Who knew? Well, apparently the James Joyce estate found out that J. Craig Venter coded a quote from Joyce’s ‘A Portrait of the Artist as a Young Man’ into some synthetic DNA in May 2010 and the JJ estate didn’t like it.
Venter and his team made headlines internationally in May 2010 because they replaced the DNA in a bacterium with DNA they had created, i.e., synthetic DNA. Here’s how the problem with the James Joyce estate arose (from the March 14, 2011 David Ewalt article on Forbes),
In order to distinguish their synthetic DNA from that naturally present in the bacterium, Venter’s team coded several famous quotes into their DNA, including one from James Joyce’s A Portrait of the Artist of a Young Man: “To live, to err, to fall, to triumph, to recreate life out of life.”
After announcing their work, Venter explained, his team received a cease and desist letter from Joyce’s estate, saying that he’d used the Irish writer’s work without permission. ”We thought it fell under fair use,” said Venter.
Carl Zimmer over on The Loom (a Discover magazine blog) offers some additional commentary in his March 15, 2011 posting,
Last year I wrote about how Craig Venter and his colleagues had inscribed a passage from James Joyce into the genome of a synthetic microbe. The line, “To live, to err, to fall, to triumph, to recreate life out of life,” was certainly apropos, but it was also ironic, since it is now being defaced as Venter’s microbes multiply and mutate.
Man, do I wish this would go to court! Imagine the legal arguments. I wonder what would happen if the court found in the Joyce estate’s favor. Would Venter have to pay for every time his microbes multiplied? Millions of little acts of copyright infringement?
I was under the impression that the JJ estate folks are very protective and litigious and sure enough I found an item confirming that impression this morning. Mike Mangan in his March 16, 2011 post on Techdirt offers some perspective on this state of affiairs and on Venter’s own IP (intellectual property) adventures,
Craig Venter, who is no stranger to advocating stronger and stronger IP laws — especially in the area of “synthetic life” — apparently learned recently how those laws can reach ridiculous levels. In a recent presentation, he noted that his team had encoded a James Joyce quote in the DNA of the “synthetic life” he’s been trying to create. However, the James Joyce estate was not amused and sent him a cease-and-desist. Venter notes that he felt that it was fair use to include a quote.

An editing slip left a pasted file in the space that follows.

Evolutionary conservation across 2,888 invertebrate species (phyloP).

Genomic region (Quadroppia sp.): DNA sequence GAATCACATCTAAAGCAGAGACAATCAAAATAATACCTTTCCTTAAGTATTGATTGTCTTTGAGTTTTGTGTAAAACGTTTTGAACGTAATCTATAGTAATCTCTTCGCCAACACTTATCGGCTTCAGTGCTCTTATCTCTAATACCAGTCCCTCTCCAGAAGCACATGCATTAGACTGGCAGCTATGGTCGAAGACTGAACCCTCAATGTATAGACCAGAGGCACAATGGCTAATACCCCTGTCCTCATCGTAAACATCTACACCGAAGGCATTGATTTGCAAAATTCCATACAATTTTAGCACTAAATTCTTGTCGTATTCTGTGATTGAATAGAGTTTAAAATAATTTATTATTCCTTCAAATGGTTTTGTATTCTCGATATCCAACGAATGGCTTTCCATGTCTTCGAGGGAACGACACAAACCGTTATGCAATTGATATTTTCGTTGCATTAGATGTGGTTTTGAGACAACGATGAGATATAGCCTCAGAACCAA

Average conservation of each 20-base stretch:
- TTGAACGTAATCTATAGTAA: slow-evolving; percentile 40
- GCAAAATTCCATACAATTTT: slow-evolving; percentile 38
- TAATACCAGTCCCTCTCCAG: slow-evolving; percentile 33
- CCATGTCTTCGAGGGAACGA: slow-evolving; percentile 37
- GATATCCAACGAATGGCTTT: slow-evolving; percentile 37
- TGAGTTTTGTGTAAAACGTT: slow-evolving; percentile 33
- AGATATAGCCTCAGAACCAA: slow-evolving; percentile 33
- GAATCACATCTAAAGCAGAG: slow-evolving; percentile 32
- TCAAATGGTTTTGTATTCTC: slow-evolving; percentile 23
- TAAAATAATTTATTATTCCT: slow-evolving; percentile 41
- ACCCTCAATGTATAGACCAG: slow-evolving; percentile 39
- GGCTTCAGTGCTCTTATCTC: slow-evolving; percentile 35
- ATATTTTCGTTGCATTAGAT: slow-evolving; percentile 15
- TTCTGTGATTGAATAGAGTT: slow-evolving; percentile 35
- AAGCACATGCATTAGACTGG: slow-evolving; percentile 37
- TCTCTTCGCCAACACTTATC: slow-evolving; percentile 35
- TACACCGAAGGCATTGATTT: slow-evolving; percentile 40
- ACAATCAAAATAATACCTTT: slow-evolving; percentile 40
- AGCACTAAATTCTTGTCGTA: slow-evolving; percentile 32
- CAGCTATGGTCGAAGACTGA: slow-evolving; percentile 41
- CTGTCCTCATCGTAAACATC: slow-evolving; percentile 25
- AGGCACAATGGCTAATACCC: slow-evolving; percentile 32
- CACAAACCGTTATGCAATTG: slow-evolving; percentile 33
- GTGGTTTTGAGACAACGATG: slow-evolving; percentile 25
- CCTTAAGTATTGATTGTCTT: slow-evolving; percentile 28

This isn’t the first time that the Joyce estate has done stuff like this, including an attempt to stifle a biography by use of a copyright claim. In that case, the estate finally learned that they had no claim when they actually had to pay up to settle the case.
I think Mangan is in the right when he calls it ridiculous. By the way, Venter inscribed another quote in the synthetic DNA, this one from Richard Feynman. Here’s what Venter wrote,
“What I cannot built, I cannot understand.”
Venter got it wrong. As per Ewalt’s article, Feynman’s quote should have been (apparently the folks from the California Institute of Technology, where Feynman worked, sent Venter an image of the blackboard where Feynman composed the quote),
“What I cannot create, I cannot understand.”
What fascinates me in all this is that quote no longer exist. From Zimmer’s May 21, 2010 posting about Venter, James Joyce and synthetic life,
The fate of Joyce’s DNA points up something important about this project. There have been lots of headlines over the past day about how the scientists who made this cell were playing God. Yet our power, even over synthetic cells, is limited. Once this new cell came into existence, it started changing through evolution, slipping away from its original form. In fact, evolution is the great enemy of all scientists who want to use synthetic biology to supply us with medicine, fuel, and other valuable things. Once they engineer a microbe, they start to lose control of their handiwork. Life takes its own course from there. It is life, ultimately, that recreates life from life.
I previously posted about Venter’s synthetic biology project on May 21, 2010 and posted about Venter’s upcoming visit to Vancouver on March 7, 2011.